Gambling involves placing something of value (such as money or items) on an event with an uncertain outcome, with the intention of winning more than is wagered. It differs from games of skill, such as those requiring knowledge and use of strategy, as well as from insurance, which involves shifting risk to another party (e.g., by paying premiums) and is based on actuarial analysis of probabilities.
Adolescents’ gambling behaviors can range from experimentation with no wagering to regular social gambling to excessive and harmful betting behavior. Risk factors for developing a problem with gambling include socioeconomic status, environment and community, coping styles, beliefs, and other personality traits. Some people with psychological disorders or conditions, including depression and anxiety, may be more vulnerable to problem gambling.
Many people enjoy gambling for social or financial reasons, but for some it can become addictive. The behaviour can cause significant damage to a person’s life and relationships, lead to debt and health problems, and be very stressful. Problem gambling is also known as compulsive or compulsive-type gambling, or pathological gambling, and it can be very difficult to stop.
There are several theories of why gambling can become addictive, and these vary depending on the individual’s situation and context. These include a desire to gain excitement, reward and achievement, or to escape from difficulties or worries. People can also be influenced by friends and family who gamble, and by the availability of casinos, lotteries and other gambling activities in their area.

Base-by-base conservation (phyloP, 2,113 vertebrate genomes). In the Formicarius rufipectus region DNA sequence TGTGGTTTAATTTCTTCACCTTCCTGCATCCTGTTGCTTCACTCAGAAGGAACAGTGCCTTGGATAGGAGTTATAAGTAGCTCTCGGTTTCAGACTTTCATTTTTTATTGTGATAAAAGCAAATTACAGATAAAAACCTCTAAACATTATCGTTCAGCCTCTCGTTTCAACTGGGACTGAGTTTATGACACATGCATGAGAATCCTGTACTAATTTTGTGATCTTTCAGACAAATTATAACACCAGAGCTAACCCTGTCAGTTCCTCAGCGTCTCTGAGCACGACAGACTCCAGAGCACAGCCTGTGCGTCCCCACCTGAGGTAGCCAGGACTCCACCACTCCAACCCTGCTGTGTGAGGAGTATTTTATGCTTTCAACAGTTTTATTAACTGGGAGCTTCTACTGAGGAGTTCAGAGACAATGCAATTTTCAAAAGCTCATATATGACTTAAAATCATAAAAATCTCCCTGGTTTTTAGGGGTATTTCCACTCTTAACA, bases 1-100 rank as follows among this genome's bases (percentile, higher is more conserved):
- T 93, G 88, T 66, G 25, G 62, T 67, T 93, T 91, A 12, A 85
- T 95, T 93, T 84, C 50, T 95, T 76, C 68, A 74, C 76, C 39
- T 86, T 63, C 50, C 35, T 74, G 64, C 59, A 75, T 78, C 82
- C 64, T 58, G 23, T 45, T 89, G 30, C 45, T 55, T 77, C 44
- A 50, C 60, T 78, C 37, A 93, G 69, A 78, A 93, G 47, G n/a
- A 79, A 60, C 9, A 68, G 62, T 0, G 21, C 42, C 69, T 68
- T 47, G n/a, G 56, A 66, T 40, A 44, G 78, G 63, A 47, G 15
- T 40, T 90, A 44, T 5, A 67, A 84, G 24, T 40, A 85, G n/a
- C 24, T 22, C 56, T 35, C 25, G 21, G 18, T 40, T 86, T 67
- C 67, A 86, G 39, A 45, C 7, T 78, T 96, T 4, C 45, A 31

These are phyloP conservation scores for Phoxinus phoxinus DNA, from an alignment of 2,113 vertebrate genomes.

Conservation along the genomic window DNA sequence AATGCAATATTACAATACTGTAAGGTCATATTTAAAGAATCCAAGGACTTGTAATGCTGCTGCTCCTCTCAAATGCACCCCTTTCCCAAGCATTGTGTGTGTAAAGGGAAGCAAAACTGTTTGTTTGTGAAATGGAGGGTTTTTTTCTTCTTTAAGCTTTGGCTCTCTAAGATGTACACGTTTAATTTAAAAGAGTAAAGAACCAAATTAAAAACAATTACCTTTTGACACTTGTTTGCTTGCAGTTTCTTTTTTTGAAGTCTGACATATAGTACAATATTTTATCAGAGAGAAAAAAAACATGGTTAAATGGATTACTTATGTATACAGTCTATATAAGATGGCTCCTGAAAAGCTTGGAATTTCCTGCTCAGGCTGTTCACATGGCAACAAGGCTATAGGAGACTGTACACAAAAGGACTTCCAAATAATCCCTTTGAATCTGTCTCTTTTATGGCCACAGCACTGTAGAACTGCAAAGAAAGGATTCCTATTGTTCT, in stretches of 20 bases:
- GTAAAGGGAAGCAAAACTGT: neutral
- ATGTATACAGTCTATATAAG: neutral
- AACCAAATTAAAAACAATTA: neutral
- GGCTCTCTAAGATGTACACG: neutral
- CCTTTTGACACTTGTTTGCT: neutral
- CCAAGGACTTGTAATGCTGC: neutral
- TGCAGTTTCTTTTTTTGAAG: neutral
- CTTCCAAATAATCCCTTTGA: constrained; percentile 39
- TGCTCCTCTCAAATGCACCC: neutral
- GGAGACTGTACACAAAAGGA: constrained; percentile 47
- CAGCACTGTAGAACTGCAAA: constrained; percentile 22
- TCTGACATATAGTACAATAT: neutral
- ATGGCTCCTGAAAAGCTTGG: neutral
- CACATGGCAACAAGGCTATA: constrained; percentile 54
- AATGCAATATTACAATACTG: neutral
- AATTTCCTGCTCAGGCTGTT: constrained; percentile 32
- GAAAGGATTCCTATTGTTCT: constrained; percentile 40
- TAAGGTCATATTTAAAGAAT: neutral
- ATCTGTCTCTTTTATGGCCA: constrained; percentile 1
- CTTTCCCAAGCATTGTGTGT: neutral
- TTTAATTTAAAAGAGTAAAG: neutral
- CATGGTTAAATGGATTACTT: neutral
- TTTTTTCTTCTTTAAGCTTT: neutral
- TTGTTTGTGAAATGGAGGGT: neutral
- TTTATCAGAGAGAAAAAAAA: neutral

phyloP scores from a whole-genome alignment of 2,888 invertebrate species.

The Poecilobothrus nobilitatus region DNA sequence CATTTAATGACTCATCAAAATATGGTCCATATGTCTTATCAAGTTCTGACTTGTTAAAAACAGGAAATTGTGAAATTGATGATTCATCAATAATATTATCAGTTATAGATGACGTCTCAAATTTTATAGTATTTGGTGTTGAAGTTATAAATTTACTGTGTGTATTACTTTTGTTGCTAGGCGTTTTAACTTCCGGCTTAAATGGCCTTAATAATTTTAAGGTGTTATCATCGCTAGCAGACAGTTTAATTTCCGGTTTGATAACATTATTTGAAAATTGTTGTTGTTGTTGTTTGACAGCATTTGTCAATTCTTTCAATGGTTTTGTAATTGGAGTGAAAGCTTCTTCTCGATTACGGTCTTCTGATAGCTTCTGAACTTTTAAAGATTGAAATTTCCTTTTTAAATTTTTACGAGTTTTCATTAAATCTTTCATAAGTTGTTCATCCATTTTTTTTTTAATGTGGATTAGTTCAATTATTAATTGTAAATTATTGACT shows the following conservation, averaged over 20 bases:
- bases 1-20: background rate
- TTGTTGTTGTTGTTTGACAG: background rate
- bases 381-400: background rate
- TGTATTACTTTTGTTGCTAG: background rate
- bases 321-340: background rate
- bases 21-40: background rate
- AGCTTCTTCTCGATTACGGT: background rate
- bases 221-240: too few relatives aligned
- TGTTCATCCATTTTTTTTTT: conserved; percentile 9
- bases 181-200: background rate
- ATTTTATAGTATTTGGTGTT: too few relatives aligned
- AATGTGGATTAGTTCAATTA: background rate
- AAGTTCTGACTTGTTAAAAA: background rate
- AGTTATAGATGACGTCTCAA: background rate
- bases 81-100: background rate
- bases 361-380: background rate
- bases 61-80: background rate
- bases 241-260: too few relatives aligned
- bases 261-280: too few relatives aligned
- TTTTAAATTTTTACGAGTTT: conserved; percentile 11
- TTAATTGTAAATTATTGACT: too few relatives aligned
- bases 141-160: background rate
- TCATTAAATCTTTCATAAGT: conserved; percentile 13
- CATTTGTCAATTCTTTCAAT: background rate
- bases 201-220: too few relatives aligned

A variety of treatments are available for gambling problems, including cognitive behavioural therapy. This helps people to challenge irrational beliefs around betting, such as the belief that they are more likely to win if they keep playing, or that a string of losses is a sign that they are due a big win. People are also more likely to engage in risky gambling behaviours when they are close to gambling venues and have easy access to betting services, such as mobile phone betting apps.
Gambling is a global activity and can be conducted with virtually anything of value, from money to collectible cards and other objects. Some types of gambling are legal in some places and not others, but there is a strong link between the behavior and mental illness. People with depression and other mental health problems, especially those who also struggle with alcohol or drugs, are more likely to experience a gambling disorder than others. There are also links between gambling and suicide. If you think someone is having thoughts of suicide, call 999 or visit A&E immediately. If you are struggling with debt, contact StepChange for free and confidential debt advice.